Severe weather. Who would ever think about flying in it, or around it? Yet a book about severe weather flying has been highly popular and successful for over 20 years, and is now in its third edition.
For although we’d all like to say that we would never fly in the worst of conditions, the term “severe” itself is subjective, and the ability to navigate around it depends in part on the equipment on board the aircraft and the experience of the pilot. In the real world there are often cases where we must choose whether and where to fly when conditions might become
severe, or when severe conditions are nearby but safe passage may still be made with knowledge of how adverse conditions form, evolve and move.
In the preface to the third edition of Severe Weather Flying
(Aviation Supplies & Academics, Inc., 2002), author Dennis Newton lays the groundwork for the book. “As any prudent person would probably guess,” he writes, “it is mostly a book about how not
to fly in severe weather.” Newton’s goal is to provide readers with the knowledge needed to anticipate and avoid severe weather. A degreed meteorologist as well as a weather research pilot and flight instructor, Newton goes to great lengths to “characterize weather elements…which are so complex that they defy characterization, without resorting to mathematics or without so many except for’s and whereas’s that the thing degenerates into technical obscurities.” His focus is to “worry less about true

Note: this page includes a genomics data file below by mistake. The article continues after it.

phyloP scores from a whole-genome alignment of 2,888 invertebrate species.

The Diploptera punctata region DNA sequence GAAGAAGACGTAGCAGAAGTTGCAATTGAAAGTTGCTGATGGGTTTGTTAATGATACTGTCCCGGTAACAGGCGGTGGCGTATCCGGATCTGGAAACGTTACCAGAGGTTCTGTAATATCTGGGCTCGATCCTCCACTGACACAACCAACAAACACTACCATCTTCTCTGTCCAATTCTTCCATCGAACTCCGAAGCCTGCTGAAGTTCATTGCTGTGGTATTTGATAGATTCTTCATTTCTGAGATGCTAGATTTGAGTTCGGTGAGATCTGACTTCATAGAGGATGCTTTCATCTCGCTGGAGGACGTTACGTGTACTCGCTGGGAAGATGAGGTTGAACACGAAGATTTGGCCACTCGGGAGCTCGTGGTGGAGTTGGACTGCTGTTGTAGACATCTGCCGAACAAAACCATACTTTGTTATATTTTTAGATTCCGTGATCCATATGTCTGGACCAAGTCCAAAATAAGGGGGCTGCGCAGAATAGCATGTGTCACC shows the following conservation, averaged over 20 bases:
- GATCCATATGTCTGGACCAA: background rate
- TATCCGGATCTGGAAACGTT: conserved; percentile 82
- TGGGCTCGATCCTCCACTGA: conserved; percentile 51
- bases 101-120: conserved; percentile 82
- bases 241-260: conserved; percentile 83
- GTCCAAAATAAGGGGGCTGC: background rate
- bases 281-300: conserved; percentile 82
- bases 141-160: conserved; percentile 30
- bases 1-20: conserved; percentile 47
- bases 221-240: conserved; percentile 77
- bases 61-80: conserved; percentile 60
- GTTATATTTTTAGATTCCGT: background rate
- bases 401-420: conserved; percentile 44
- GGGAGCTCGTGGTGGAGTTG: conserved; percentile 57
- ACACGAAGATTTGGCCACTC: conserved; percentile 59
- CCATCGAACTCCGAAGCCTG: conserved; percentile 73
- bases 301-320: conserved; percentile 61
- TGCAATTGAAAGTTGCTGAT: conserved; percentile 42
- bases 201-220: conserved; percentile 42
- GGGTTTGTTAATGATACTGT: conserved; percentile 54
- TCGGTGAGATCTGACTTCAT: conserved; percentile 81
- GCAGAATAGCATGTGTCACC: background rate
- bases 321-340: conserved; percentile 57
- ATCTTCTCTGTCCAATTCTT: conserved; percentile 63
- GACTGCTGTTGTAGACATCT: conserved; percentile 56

in tedious detail” and to hone in on what is “useful.” As he puts it, Severe Weather Flying
is “primarily a book written for pilots by a pilot.”
Earlier editions of Newton’s work, in continuous print since 1983, could not cover the dramatic changes in weather information gathering, forecasting and dissemination that have come about with the advent of the Internet. A number of landmark aircraft accidents involving icing, turbulence and thunderstorms have promoted changes in pilot education and scientific research regarding weather avoidance. In-cockpit technologies bring increasing weather sophistication to the cockpit. The most significant change in the third edition, however, is that earlier editions focused primarily on the Visual Flight Rules (VFR) pilot and the less-experienced Instrument Flight Rules (IFR) aviator. Newton comments that “there is still a good bit of that [material] here. However, [a] change that has come about in the 1990s is the rapid increase in the rate at which pilots have advanced from piston engine equipment into turboprops and often into jets.” The author has “therefore tried to balance the book…so that it will be of benefit to pilots flying this more advanced equipment.” The result is a very readable and eminently informative pilot’s guide to the worst of flying weather.
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